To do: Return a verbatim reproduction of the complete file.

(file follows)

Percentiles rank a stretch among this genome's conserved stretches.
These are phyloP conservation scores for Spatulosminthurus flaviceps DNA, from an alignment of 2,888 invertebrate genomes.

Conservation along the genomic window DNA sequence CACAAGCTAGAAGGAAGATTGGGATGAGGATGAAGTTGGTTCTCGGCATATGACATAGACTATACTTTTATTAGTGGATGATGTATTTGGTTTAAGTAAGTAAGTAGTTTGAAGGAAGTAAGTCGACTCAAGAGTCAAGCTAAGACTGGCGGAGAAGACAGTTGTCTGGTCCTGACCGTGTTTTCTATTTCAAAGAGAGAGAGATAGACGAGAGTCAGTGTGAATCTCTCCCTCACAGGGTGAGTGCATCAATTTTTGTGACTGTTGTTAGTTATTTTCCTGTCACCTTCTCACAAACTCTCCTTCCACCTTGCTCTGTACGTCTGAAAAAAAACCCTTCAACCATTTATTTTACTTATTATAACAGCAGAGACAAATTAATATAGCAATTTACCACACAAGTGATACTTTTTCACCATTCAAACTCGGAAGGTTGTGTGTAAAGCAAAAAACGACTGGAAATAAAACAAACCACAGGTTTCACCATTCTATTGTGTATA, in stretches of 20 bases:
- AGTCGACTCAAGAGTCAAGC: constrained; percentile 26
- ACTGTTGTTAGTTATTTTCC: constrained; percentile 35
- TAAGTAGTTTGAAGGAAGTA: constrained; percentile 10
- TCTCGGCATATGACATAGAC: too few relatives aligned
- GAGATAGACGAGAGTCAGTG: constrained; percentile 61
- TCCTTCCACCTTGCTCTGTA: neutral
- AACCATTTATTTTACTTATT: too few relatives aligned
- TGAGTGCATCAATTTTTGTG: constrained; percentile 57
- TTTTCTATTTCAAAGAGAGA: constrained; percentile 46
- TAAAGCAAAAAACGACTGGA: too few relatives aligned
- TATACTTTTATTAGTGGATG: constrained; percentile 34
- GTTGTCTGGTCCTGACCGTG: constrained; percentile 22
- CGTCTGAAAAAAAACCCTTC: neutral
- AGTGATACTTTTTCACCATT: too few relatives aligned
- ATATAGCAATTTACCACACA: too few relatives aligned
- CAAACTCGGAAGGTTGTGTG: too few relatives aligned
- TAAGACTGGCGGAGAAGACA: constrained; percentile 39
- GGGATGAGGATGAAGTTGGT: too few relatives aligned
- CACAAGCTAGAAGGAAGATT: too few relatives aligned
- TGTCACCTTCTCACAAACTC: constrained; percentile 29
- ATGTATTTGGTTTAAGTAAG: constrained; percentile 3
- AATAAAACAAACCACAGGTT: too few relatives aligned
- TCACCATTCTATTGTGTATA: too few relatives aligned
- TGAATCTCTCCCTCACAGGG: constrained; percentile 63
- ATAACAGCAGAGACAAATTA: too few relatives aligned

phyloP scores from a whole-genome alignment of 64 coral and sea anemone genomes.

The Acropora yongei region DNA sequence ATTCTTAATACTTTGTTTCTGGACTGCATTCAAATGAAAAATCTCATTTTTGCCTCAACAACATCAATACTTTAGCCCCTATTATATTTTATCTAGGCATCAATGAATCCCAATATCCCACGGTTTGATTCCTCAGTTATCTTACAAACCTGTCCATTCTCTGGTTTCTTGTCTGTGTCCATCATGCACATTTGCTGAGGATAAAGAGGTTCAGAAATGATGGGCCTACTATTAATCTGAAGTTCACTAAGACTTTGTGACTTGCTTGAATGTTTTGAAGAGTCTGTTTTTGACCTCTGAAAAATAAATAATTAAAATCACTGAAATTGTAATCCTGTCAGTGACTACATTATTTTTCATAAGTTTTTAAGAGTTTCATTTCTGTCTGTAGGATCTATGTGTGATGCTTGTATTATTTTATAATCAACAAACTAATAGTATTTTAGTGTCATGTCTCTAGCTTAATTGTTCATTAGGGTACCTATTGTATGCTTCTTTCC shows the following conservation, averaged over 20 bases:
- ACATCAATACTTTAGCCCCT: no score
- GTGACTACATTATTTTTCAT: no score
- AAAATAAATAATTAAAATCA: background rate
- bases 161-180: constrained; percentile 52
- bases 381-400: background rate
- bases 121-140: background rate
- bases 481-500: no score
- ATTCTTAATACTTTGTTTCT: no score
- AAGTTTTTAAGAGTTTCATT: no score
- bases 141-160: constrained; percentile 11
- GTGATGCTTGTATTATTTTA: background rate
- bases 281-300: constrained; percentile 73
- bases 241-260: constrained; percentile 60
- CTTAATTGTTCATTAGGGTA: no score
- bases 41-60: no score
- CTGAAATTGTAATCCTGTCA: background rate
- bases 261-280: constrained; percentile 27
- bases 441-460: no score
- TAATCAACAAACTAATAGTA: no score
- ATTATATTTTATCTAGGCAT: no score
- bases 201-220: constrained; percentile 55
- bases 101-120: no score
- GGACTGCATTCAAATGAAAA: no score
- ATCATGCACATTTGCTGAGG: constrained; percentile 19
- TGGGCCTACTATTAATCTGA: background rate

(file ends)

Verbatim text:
Percentiles rank a stretch among this genome's conserved stretches.
These are phyloP conservation scores for Spatulosminthurus flaviceps DNA, from an alignment of 2,888 invertebrate genomes.

Conservation along the genomic window DNA sequence CACAAGCTAGAAGGAAGATTGGGATGAGGATGAAGTTGGTTCTCGGCATATGACATAGACTATACTTTTATTAGTGGATGATGTATTTGGTTTAAGTAAGTAAGTAGTTTGAAGGAAGTAAGTCGACTCAAGAGTCAAGCTAAGACTGGCGGAGAAGACAGTTGTCTGGTCCTGACCGTGTTTTCTATTTCAAAGAGAGAGAGATAGACGAGAGTCAGTGTGAATCTCTCCCTCACAGGGTGAGTGCATCAATTTTTGTGACTGTTGTTAGTTATTTTCCTGTCACCTTCTCACAAACTCTCCTTCCACCTTGCTCTGTACGTCTGAAAAAAAACCCTTCAACCATTTATTTTACTTATTATAACAGCAGAGACAAATTAATATAGCAATTTACCACACAAGTGATACTTTTTCACCATTCAAACTCGGAAGGTTGTGTGTAAAGCAAAAAACGACTGGAAATAAAACAAACCACAGGTTTCACCATTCTATTGTGTATA, in stretches of 20 bases:
- AGTCGACTCAAGAGTCAAGC: constrained; percentile 26
- ACTGTTGTTAGTTATTTTCC: constrained; percentile 35
- TAAGTAGTTTGAAGGAAGTA: constrained; percentile 10
- TCTCGGCATATGACATAGAC: too few relatives aligned
- GAGATAGACGAGAGTCAGTG: constrained; percentile 61
- TCCTTCCACCTTGCTCTGTA: neutral
- AACCATTTATTTTACTTATT: too few relatives aligned
- TGAGTGCATCAATTTTTGTG: constrained; percentile 57
- TTTTCTATTTCAAAGAGAGA: constrained; percentile 46
- TAAAGCAAAAAACGACTGGA: too few relatives aligned
- TATACTTTTATTAGTGGATG: constrained; percentile 34
- GTTGTCTGGTCCTGACCGTG: constrained; percentile 22
- CGTCTGAAAAAAAACCCTTC: neutral
- AGTGATACTTTTTCACCATT: too few relatives aligned
- ATATAGCAATTTACCACACA: too few relatives aligned
- CAAACTCGGAAGGTTGTGTG: too few relatives aligned
- TAAGACTGGCGGAGAAGACA: constrained; percentile 39
- GGGATGAGGATGAAGTTGGT: too few relatives aligned
- CACAAGCTAGAAGGAAGATT: too few relatives aligned
- TGTCACCTTCTCACAAACTC: constrained; percentile 29
- ATGTATTTGGTTTAAGTAAG: constrained; percentile 3
- AATAAAACAAACCACAGGTT: too few relatives aligned
- TCACCATTCTATTGTGTATA: too few relatives aligned
- TGAATCTCTCCCTCACAGGG: constrained; percentile 63
- ATAACAGCAGAGACAAATTA: too few relatives aligned

phyloP scores from a whole-genome alignment of 64 coral and sea anemone genomes.

The Acropora yongei region DNA sequence ATTCTTAATACTTTGTTTCTGGACTGCATTCAAATGAAAAATCTCATTTTTGCCTCAACAACATCAATACTTTAGCCCCTATTATATTTTATCTAGGCATCAATGAATCCCAATATCCCACGGTTTGATTCCTCAGTTATCTTACAAACCTGTCCATTCTCTGGTTTCTTGTCTGTGTCCATCATGCACATTTGCTGAGGATAAAGAGGTTCAGAAATGATGGGCCTACTATTAATCTGAAGTTCACTAAGACTTTGTGACTTGCTTGAATGTTTTGAAGAGTCTGTTTTTGACCTCTGAAAAATAAATAATTAAAATCACTGAAATTGTAATCCTGTCAGTGACTACATTATTTTTCATAAGTTTTTAAGAGTTTCATTTCTGTCTGTAGGATCTATGTGTGATGCTTGTATTATTTTATAATCAACAAACTAATAGTATTTTAGTGTCATGTCTCTAGCTTAATTGTTCATTAGGGTACCTATTGTATGCTTCTTTCC shows the following conservation, averaged over 20 bases:
- ACATCAATACTTTAGCCCCT: no score
- GTGACTACATTATTTTTCAT: no score
- AAAATAAATAATTAAAATCA: background rate
- bases 161-180: constrained; percentile 52
- bases 381-400: background rate
- bases 121-140: background rate
- bases 481-500: no score
- ATTCTTAATACTTTGTTTCT: no score
- AAGTTTTTAAGAGTTTCATT: no score
- bases 141-160: constrained; percentile 11
- GTGATGCTTGTATTATTTTA: background rate
- bases 281-300: constrained; percentile 73
- bases 241-260: constrained; percentile 60
- CTTAATTGTTCATTAGGGTA: no score
- bases 41-60: no score
- CTGAAATTGTAATCCTGTCA: background rate
- bases 261-280: constrained; percentile 27
- bases 441-460: no score
- TAATCAACAAACTAATAGTA: no score
- ATTATATTTTATCTAGGCAT: no score
- bases 201-220: constrained; percentile 55
- bases 101-120: no score
- GGACTGCATTCAAATGAAAA: no score
- ATCATGCACATTTGCTGAGG: constrained; percentile 19
- TGGGCCTACTATTAATCTGA: background rate